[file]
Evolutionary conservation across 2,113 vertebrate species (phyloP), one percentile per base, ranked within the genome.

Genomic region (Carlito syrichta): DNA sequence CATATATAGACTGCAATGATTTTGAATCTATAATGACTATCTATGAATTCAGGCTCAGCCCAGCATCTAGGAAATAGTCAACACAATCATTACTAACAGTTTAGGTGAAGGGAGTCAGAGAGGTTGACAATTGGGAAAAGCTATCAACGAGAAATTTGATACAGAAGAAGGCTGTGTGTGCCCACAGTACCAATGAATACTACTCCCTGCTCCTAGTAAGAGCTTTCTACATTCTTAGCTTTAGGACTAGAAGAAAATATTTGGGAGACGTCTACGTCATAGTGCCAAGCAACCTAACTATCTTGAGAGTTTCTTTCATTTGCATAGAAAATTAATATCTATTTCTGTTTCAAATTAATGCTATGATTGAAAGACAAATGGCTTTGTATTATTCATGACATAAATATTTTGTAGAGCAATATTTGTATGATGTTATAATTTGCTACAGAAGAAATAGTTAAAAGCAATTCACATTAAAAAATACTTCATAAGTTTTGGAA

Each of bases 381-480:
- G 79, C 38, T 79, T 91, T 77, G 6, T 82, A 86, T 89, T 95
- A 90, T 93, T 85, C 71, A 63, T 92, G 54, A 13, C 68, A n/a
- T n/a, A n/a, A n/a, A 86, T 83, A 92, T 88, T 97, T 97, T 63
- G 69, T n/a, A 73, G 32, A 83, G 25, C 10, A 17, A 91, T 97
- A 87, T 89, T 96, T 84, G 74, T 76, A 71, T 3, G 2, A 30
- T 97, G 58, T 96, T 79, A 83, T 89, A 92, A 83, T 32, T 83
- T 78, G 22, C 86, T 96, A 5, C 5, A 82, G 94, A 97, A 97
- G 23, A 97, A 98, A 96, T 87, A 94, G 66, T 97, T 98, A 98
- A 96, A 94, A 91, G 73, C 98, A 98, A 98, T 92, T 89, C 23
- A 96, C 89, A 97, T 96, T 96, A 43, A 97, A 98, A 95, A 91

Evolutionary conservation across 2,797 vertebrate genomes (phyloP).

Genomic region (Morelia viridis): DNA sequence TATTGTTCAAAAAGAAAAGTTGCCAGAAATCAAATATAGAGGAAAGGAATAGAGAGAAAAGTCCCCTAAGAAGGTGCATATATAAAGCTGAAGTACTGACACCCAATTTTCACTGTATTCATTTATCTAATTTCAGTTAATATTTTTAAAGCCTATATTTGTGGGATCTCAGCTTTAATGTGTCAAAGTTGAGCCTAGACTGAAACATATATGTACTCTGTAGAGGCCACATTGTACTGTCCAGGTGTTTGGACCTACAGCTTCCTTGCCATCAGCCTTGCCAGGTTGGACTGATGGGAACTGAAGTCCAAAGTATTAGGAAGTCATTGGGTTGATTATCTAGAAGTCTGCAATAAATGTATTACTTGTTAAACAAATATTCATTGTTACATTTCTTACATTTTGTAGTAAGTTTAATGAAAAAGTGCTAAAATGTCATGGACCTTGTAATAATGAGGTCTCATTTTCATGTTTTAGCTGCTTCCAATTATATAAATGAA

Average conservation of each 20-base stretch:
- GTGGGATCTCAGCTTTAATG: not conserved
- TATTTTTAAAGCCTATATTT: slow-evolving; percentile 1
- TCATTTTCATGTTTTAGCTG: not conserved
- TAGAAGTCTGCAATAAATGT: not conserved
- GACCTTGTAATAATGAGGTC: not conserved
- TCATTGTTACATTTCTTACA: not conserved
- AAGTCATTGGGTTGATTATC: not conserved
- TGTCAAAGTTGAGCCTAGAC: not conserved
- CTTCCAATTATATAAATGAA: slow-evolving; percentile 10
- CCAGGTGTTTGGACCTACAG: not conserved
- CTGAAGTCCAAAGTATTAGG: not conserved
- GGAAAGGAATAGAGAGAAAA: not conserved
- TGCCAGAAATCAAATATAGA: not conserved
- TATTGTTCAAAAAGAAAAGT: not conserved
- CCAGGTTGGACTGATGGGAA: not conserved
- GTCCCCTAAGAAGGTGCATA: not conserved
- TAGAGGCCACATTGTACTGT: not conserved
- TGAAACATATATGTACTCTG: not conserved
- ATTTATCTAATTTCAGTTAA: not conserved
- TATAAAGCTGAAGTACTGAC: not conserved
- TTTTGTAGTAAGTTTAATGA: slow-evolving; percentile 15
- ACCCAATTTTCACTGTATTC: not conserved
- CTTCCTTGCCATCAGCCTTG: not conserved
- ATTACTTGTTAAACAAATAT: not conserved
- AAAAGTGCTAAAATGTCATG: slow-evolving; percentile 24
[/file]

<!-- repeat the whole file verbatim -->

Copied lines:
Evolutionary conservation across 2,113 vertebrate species (phyloP), one percentile per base, ranked within the genome.

Genomic region (Carlito syrichta): DNA sequence CATATATAGACTGCAATGATTTTGAATCTATAATGACTATCTATGAATTCAGGCTCAGCCCAGCATCTAGGAAATAGTCAACACAATCATTACTAACAGTTTAGGTGAAGGGAGTCAGAGAGGTTGACAATTGGGAAAAGCTATCAACGAGAAATTTGATACAGAAGAAGGCTGTGTGTGCCCACAGTACCAATGAATACTACTCCCTGCTCCTAGTAAGAGCTTTCTACATTCTTAGCTTTAGGACTAGAAGAAAATATTTGGGAGACGTCTACGTCATAGTGCCAAGCAACCTAACTATCTTGAGAGTTTCTTTCATTTGCATAGAAAATTAATATCTATTTCTGTTTCAAATTAATGCTATGATTGAAAGACAAATGGCTTTGTATTATTCATGACATAAATATTTTGTAGAGCAATATTTGTATGATGTTATAATTTGCTACAGAAGAAATAGTTAAAAGCAATTCACATTAAAAAATACTTCATAAGTTTTGGAA

Each of bases 381-480:
- G 79, C 38, T 79, T 91, T 77, G 6, T 82, A 86, T 89, T 95
- A 90, T 93, T 85, C 71, A 63, T 92, G 54, A 13, C 68, A n/a
- T n/a, A n/a, A n/a, A 86, T 83, A 92, T 88, T 97, T 97, T 63
- G 69, T n/a, A 73, G 32, A 83, G 25, C 10, A 17, A 91, T 97
- A 87, T 89, T 96, T 84, G 74, T 76, A 71, T 3, G 2, A 30
- T 97, G 58, T 96, T 79, A 83, T 89, A 92, A 83, T 32, T 83
- T 78, G 22, C 86, T 96, A 5, C 5, A 82, G 94, A 97, A 97
- G 23, A 97, A 98, A 96, T 87, A 94, G 66, T 97, T 98, A 98
- A 96, A 94, A 91, G 73, C 98, A 98, A 98, T 92, T 89, C 23
- A 96, C 89, A 97, T 96, T 96, A 43, A 97, A 98, A 95, A 91

Evolutionary conservation across 2,797 vertebrate genomes (phyloP).

Genomic region (Morelia viridis): DNA sequence TATTGTTCAAAAAGAAAAGTTGCCAGAAATCAAATATAGAGGAAAGGAATAGAGAGAAAAGTCCCCTAAGAAGGTGCATATATAAAGCTGAAGTACTGACACCCAATTTTCACTGTATTCATTTATCTAATTTCAGTTAATATTTTTAAAGCCTATATTTGTGGGATCTCAGCTTTAATGTGTCAAAGTTGAGCCTAGACTGAAACATATATGTACTCTGTAGAGGCCACATTGTACTGTCCAGGTGTTTGGACCTACAGCTTCCTTGCCATCAGCCTTGCCAGGTTGGACTGATGGGAACTGAAGTCCAAAGTATTAGGAAGTCATTGGGTTGATTATCTAGAAGTCTGCAATAAATGTATTACTTGTTAAACAAATATTCATTGTTACATTTCTTACATTTTGTAGTAAGTTTAATGAAAAAGTGCTAAAATGTCATGGACCTTGTAATAATGAGGTCTCATTTTCATGTTTTAGCTGCTTCCAATTATATAAATGAA

Average conservation of each 20-base stretch:
- GTGGGATCTCAGCTTTAATG: not conserved
- TATTTTTAAAGCCTATATTT: slow-evolving; percentile 1
- TCATTTTCATGTTTTAGCTG: not conserved
- TAGAAGTCTGCAATAAATGT: not conserved
- GACCTTGTAATAATGAGGTC: not conserved
- TCATTGTTACATTTCTTACA: not conserved
- AAGTCATTGGGTTGATTATC: not conserved
- TGTCAAAGTTGAGCCTAGAC: not conserved
- CTTCCAATTATATAAATGAA: slow-evolving; percentile 10
- CCAGGTGTTTGGACCTACAG: not conserved
- CTGAAGTCCAAAGTATTAGG: not conserved
- GGAAAGGAATAGAGAGAAAA: not conserved
- TGCCAGAAATCAAATATAGA: not conserved
- TATTGTTCAAAAAGAAAAGT: not conserved
- CCAGGTTGGACTGATGGGAA: not conserved
- GTCCCCTAAGAAGGTGCATA: not conserved
- TAGAGGCCACATTGTACTGT: not conserved
- TGAAACATATATGTACTCTG: not conserved
- ATTTATCTAATTTCAGTTAA: not conserved
- TATAAAGCTGAAGTACTGAC: not conserved
- TTTTGTAGTAAGTTTAATGA: slow-evolving; percentile 15
- ACCCAATTTTCACTGTATTC: not conserved
- CTTCCTTGCCATCAGCCTTG: not conserved
- ATTACTTGTTAAACAAATAT: not conserved
- AAAAGTGCTAAAATGTCATG: slow-evolving; percentile 24